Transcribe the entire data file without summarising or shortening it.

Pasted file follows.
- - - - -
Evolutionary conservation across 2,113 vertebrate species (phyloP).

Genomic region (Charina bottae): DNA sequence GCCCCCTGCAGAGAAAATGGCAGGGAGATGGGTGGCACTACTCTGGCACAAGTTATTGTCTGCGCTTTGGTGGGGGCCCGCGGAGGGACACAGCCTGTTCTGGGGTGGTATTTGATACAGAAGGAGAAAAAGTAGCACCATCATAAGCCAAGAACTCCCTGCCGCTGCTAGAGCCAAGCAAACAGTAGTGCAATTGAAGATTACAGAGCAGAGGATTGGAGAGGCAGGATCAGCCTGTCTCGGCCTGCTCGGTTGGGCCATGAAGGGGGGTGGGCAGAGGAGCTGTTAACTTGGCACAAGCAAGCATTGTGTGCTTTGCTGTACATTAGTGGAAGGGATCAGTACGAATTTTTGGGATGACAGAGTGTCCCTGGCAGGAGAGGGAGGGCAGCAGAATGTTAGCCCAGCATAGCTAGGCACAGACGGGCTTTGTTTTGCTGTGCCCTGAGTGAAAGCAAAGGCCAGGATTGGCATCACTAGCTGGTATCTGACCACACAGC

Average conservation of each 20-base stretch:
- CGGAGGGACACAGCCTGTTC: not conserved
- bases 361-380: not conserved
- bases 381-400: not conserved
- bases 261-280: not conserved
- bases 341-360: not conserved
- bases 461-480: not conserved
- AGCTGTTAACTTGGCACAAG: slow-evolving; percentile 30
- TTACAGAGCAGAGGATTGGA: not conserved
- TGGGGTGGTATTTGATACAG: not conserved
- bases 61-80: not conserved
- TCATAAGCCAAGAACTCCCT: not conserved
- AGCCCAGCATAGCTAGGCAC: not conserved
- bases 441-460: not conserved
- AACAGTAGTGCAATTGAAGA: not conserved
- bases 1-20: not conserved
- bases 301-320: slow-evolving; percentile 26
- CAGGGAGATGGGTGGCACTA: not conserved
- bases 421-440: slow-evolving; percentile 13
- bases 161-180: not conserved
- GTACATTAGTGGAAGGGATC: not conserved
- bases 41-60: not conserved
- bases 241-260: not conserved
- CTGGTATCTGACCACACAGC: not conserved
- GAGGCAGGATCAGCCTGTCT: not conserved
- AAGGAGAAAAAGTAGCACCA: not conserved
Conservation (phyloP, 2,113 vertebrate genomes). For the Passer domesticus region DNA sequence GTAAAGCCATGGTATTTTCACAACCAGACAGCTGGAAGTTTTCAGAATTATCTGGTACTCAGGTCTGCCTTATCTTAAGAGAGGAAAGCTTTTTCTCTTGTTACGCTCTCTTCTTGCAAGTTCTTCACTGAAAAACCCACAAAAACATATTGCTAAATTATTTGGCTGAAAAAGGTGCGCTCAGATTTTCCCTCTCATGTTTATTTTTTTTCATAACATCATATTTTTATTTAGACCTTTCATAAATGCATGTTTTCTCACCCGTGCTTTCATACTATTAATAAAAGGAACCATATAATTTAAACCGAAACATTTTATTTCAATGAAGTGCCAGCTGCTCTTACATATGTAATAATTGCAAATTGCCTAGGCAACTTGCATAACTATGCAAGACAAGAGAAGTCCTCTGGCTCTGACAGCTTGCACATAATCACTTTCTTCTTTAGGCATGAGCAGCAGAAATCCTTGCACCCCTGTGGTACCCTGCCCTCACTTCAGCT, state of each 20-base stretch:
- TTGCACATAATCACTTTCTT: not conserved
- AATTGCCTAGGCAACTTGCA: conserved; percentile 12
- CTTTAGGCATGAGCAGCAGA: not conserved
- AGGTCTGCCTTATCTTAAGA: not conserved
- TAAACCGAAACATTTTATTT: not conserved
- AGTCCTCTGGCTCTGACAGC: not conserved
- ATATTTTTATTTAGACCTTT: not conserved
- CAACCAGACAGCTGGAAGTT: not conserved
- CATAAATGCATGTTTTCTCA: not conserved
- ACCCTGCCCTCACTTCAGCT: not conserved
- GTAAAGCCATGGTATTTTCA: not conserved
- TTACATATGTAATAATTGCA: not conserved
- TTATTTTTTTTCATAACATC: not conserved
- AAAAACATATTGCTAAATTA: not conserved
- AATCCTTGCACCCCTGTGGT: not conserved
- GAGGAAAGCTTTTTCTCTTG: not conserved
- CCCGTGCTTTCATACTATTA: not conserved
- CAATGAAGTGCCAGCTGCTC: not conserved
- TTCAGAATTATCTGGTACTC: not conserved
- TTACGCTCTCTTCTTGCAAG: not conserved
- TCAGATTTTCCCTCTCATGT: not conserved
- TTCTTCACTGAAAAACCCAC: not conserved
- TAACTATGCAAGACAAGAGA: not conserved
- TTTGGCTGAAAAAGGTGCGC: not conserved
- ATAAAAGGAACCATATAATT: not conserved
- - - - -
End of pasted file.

Evolutionary conservation across 2,113 vertebrate species (phyloP).

Genomic region (Charina bottae): DNA sequence GCCCCCTGCAGAGAAAATGGCAGGGAGATGGGTGGCACTACTCTGGCACAAGTTATTGTCTGCGCTTTGGTGGGGGCCCGCGGAGGGACACAGCCTGTTCTGGGGTGGTATTTGATACAGAAGGAGAAAAAGTAGCACCATCATAAGCCAAGAACTCCCTGCCGCTGCTAGAGCCAAGCAAACAGTAGTGCAATTGAAGATTACAGAGCAGAGGATTGGAGAGGCAGGATCAGCCTGTCTCGGCCTGCTCGGTTGGGCCATGAAGGGGGGTGGGCAGAGGAGCTGTTAACTTGGCACAAGCAAGCATTGTGTGCTTTGCTGTACATTAGTGGAAGGGATCAGTACGAATTTTTGGGATGACAGAGTGTCCCTGGCAGGAGAGGGAGGGCAGCAGAATGTTAGCCCAGCATAGCTAGGCACAGACGGGCTTTGTTTTGCTGTGCCCTGAGTGAAAGCAAAGGCCAGGATTGGCATCACTAGCTGGTATCTGACCACACAGC

Average conservation of each 20-base stretch:
- CGGAGGGACACAGCCTGTTC: not conserved
- bases 361-380: not conserved
- bases 381-400: not conserved
- bases 261-280: not conserved
- bases 341-360: not conserved
- bases 461-480: not conserved
- AGCTGTTAACTTGGCACAAG: slow-evolving; percentile 30
- TTACAGAGCAGAGGATTGGA: not conserved
- TGGGGTGGTATTTGATACAG: not conserved
- bases 61-80: not conserved
- TCATAAGCCAAGAACTCCCT: not conserved
- AGCCCAGCATAGCTAGGCAC: not conserved
- bases 441-460: not conserved
- AACAGTAGTGCAATTGAAGA: not conserved
- bases 1-20: not conserved
- bases 301-320: slow-evolving; percentile 26
- CAGGGAGATGGGTGGCACTA: not conserved
- bases 421-440: slow-evolving; percentile 13
- bases 161-180: not conserved
- GTACATTAGTGGAAGGGATC: not conserved
- bases 41-60: not conserved
- bases 241-260: not conserved
- CTGGTATCTGACCACACAGC: not conserved
- GAGGCAGGATCAGCCTGTCT: not conserved
- AAGGAGAAAAAGTAGCACCA: not conserved
Conservation (phyloP, 2,113 vertebrate genomes). For the Passer domesticus region DNA sequence GTAAAGCCATGGTATTTTCACAACCAGACAGCTGGAAGTTTTCAGAATTATCTGGTACTCAGGTCTGCCTTATCTTAAGAGAGGAAAGCTTTTTCTCTTGTTACGCTCTCTTCTTGCAAGTTCTTCACTGAAAAACCCACAAAAACATATTGCTAAATTATTTGGCTGAAAAAGGTGCGCTCAGATTTTCCCTCTCATGTTTATTTTTTTTCATAACATCATATTTTTATTTAGACCTTTCATAAATGCATGTTTTCTCACCCGTGCTTTCATACTATTAATAAAAGGAACCATATAATTTAAACCGAAACATTTTATTTCAATGAAGTGCCAGCTGCTCTTACATATGTAATAATTGCAAATTGCCTAGGCAACTTGCATAACTATGCAAGACAAGAGAAGTCCTCTGGCTCTGACAGCTTGCACATAATCACTTTCTTCTTTAGGCATGAGCAGCAGAAATCCTTGCACCCCTGTGGTACCCTGCCCTCACTTCAGCT, state of each 20-base stretch:
- TTGCACATAATCACTTTCTT: not conserved
- AATTGCCTAGGCAACTTGCA: conserved; percentile 12
- CTTTAGGCATGAGCAGCAGA: not conserved
- AGGTCTGCCTTATCTTAAGA: not conserved
- TAAACCGAAACATTTTATTT: not conserved
- AGTCCTCTGGCTCTGACAGC: not conserved
- ATATTTTTATTTAGACCTTT: not conserved
- CAACCAGACAGCTGGAAGTT: not conserved
- CATAAATGCATGTTTTCTCA: not conserved
- ACCCTGCCCTCACTTCAGCT: not conserved
- GTAAAGCCATGGTATTTTCA: not conserved
- TTACATATGTAATAATTGCA: not conserved
- TTATTTTTTTTCATAACATC: not conserved
- AAAAACATATTGCTAAATTA: not conserved
- AATCCTTGCACCCCTGTGGT: not conserved
- GAGGAAAGCTTTTTCTCTTG: not conserved
- CCCGTGCTTTCATACTATTA: not conserved
- CAATGAAGTGCCAGCTGCTC: not conserved
- TTCAGAATTATCTGGTACTC: not conserved
- TTACGCTCTCTTCTTGCAAG: not conserved
- TCAGATTTTCCCTCTCATGT: not conserved
- TTCTTCACTGAAAAACCCAC: not conserved
- TAACTATGCAAGACAAGAGA: not conserved
- TTTGGCTGAAAAAGGTGCGC: not conserved
- ATAAAAGGAACCATATAATT: not conserved